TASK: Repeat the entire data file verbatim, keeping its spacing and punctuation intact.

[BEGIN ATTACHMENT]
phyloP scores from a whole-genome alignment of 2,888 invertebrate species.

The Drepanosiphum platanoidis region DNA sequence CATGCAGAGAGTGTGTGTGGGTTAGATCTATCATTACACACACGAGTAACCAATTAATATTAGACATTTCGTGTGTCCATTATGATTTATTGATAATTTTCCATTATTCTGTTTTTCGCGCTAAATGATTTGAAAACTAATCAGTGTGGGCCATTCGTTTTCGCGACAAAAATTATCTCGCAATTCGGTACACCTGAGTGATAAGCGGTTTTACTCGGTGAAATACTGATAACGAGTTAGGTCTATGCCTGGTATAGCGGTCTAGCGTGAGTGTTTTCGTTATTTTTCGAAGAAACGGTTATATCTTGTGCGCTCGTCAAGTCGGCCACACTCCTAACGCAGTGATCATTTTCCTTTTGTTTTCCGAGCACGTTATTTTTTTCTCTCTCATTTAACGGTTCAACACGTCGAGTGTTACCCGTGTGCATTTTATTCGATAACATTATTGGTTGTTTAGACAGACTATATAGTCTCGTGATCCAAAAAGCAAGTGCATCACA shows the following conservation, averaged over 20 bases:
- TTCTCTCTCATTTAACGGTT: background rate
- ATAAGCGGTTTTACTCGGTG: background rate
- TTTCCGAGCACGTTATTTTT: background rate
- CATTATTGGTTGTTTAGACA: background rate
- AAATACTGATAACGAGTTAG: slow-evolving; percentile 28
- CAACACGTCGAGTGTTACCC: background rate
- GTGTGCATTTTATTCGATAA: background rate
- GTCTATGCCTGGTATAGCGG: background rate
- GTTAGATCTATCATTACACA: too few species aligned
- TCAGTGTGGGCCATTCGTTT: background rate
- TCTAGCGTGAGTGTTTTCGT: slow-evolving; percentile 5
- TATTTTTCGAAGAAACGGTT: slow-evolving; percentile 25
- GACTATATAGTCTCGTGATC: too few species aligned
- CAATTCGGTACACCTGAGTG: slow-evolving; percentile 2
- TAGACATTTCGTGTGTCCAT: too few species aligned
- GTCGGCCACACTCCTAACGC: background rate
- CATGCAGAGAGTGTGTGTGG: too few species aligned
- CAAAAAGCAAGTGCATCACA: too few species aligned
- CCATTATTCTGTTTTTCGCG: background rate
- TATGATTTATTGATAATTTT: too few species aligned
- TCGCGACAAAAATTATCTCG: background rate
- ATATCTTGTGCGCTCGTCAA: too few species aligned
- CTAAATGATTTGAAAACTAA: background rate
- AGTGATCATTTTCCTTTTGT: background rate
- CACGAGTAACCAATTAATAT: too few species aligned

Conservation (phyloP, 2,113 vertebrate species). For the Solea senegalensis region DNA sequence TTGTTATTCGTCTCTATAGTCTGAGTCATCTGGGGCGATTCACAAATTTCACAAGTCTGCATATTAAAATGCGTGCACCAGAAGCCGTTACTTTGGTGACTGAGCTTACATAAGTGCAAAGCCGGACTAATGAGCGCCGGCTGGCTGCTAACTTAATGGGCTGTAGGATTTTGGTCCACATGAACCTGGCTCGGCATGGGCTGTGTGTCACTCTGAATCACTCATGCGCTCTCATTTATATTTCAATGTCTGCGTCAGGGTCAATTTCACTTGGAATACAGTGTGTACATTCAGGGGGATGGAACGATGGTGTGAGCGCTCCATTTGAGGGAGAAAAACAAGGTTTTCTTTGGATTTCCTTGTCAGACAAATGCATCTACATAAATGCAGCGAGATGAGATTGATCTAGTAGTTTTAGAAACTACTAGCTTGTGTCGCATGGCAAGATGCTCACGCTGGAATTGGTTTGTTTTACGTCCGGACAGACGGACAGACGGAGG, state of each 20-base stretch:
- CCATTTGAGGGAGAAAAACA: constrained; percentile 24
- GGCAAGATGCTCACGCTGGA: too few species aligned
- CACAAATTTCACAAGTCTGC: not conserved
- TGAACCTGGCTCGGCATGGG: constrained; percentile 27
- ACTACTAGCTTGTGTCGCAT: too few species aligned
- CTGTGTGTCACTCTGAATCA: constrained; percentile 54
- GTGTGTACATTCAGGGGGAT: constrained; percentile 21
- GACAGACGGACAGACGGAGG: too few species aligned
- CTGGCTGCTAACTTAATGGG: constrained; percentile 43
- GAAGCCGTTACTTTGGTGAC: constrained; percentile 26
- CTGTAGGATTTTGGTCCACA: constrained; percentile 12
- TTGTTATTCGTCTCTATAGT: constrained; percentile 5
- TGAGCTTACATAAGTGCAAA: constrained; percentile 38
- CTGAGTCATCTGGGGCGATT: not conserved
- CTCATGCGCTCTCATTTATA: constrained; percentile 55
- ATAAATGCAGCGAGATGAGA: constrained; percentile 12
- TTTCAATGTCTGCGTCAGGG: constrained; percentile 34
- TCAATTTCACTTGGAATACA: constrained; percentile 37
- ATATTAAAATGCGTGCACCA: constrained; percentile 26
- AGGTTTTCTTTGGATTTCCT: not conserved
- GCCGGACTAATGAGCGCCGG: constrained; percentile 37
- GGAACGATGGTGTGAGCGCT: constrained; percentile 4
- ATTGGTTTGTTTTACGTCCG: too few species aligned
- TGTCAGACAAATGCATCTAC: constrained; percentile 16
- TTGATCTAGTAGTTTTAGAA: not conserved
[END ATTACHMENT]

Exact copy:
phyloP scores from a whole-genome alignment of 2,888 invertebrate species.

The Drepanosiphum platanoidis region DNA sequence CATGCAGAGAGTGTGTGTGGGTTAGATCTATCATTACACACACGAGTAACCAATTAATATTAGACATTTCGTGTGTCCATTATGATTTATTGATAATTTTCCATTATTCTGTTTTTCGCGCTAAATGATTTGAAAACTAATCAGTGTGGGCCATTCGTTTTCGCGACAAAAATTATCTCGCAATTCGGTACACCTGAGTGATAAGCGGTTTTACTCGGTGAAATACTGATAACGAGTTAGGTCTATGCCTGGTATAGCGGTCTAGCGTGAGTGTTTTCGTTATTTTTCGAAGAAACGGTTATATCTTGTGCGCTCGTCAAGTCGGCCACACTCCTAACGCAGTGATCATTTTCCTTTTGTTTTCCGAGCACGTTATTTTTTTCTCTCTCATTTAACGGTTCAACACGTCGAGTGTTACCCGTGTGCATTTTATTCGATAACATTATTGGTTGTTTAGACAGACTATATAGTCTCGTGATCCAAAAAGCAAGTGCATCACA shows the following conservation, averaged over 20 bases:
- TTCTCTCTCATTTAACGGTT: background rate
- ATAAGCGGTTTTACTCGGTG: background rate
- TTTCCGAGCACGTTATTTTT: background rate
- CATTATTGGTTGTTTAGACA: background rate
- AAATACTGATAACGAGTTAG: slow-evolving; percentile 28
- CAACACGTCGAGTGTTACCC: background rate
- GTGTGCATTTTATTCGATAA: background rate
- GTCTATGCCTGGTATAGCGG: background rate
- GTTAGATCTATCATTACACA: too few species aligned
- TCAGTGTGGGCCATTCGTTT: background rate
- TCTAGCGTGAGTGTTTTCGT: slow-evolving; percentile 5
- TATTTTTCGAAGAAACGGTT: slow-evolving; percentile 25
- GACTATATAGTCTCGTGATC: too few species aligned
- CAATTCGGTACACCTGAGTG: slow-evolving; percentile 2
- TAGACATTTCGTGTGTCCAT: too few species aligned
- GTCGGCCACACTCCTAACGC: background rate
- CATGCAGAGAGTGTGTGTGG: too few species aligned
- CAAAAAGCAAGTGCATCACA: too few species aligned
- CCATTATTCTGTTTTTCGCG: background rate
- TATGATTTATTGATAATTTT: too few species aligned
- TCGCGACAAAAATTATCTCG: background rate
- ATATCTTGTGCGCTCGTCAA: too few species aligned
- CTAAATGATTTGAAAACTAA: background rate
- AGTGATCATTTTCCTTTTGT: background rate
- CACGAGTAACCAATTAATAT: too few species aligned

Conservation (phyloP, 2,113 vertebrate species). For the Solea senegalensis region DNA sequence TTGTTATTCGTCTCTATAGTCTGAGTCATCTGGGGCGATTCACAAATTTCACAAGTCTGCATATTAAAATGCGTGCACCAGAAGCCGTTACTTTGGTGACTGAGCTTACATAAGTGCAAAGCCGGACTAATGAGCGCCGGCTGGCTGCTAACTTAATGGGCTGTAGGATTTTGGTCCACATGAACCTGGCTCGGCATGGGCTGTGTGTCACTCTGAATCACTCATGCGCTCTCATTTATATTTCAATGTCTGCGTCAGGGTCAATTTCACTTGGAATACAGTGTGTACATTCAGGGGGATGGAACGATGGTGTGAGCGCTCCATTTGAGGGAGAAAAACAAGGTTTTCTTTGGATTTCCTTGTCAGACAAATGCATCTACATAAATGCAGCGAGATGAGATTGATCTAGTAGTTTTAGAAACTACTAGCTTGTGTCGCATGGCAAGATGCTCACGCTGGAATTGGTTTGTTTTACGTCCGGACAGACGGACAGACGGAGG, state of each 20-base stretch:
- CCATTTGAGGGAGAAAAACA: constrained; percentile 24
- GGCAAGATGCTCACGCTGGA: too few species aligned
- CACAAATTTCACAAGTCTGC: not conserved
- TGAACCTGGCTCGGCATGGG: constrained; percentile 27
- ACTACTAGCTTGTGTCGCAT: too few species aligned
- CTGTGTGTCACTCTGAATCA: constrained; percentile 54
- GTGTGTACATTCAGGGGGAT: constrained; percentile 21
- GACAGACGGACAGACGGAGG: too few species aligned
- CTGGCTGCTAACTTAATGGG: constrained; percentile 43
- GAAGCCGTTACTTTGGTGAC: constrained; percentile 26
- CTGTAGGATTTTGGTCCACA: constrained; percentile 12
- TTGTTATTCGTCTCTATAGT: constrained; percentile 5
- TGAGCTTACATAAGTGCAAA: constrained; percentile 38
- CTGAGTCATCTGGGGCGATT: not conserved
- CTCATGCGCTCTCATTTATA: constrained; percentile 55
- ATAAATGCAGCGAGATGAGA: constrained; percentile 12
- TTTCAATGTCTGCGTCAGGG: constrained; percentile 34
- TCAATTTCACTTGGAATACA: constrained; percentile 37
- ATATTAAAATGCGTGCACCA: constrained; percentile 26
- AGGTTTTCTTTGGATTTCCT: not conserved
- GCCGGACTAATGAGCGCCGG: constrained; percentile 37
- GGAACGATGGTGTGAGCGCT: constrained; percentile 4
- ATTGGTTTGTTTTACGTCCG: too few species aligned
- TGTCAGACAAATGCATCTAC: constrained; percentile 16
- TTGATCTAGTAGTTTTAGAA: not conserved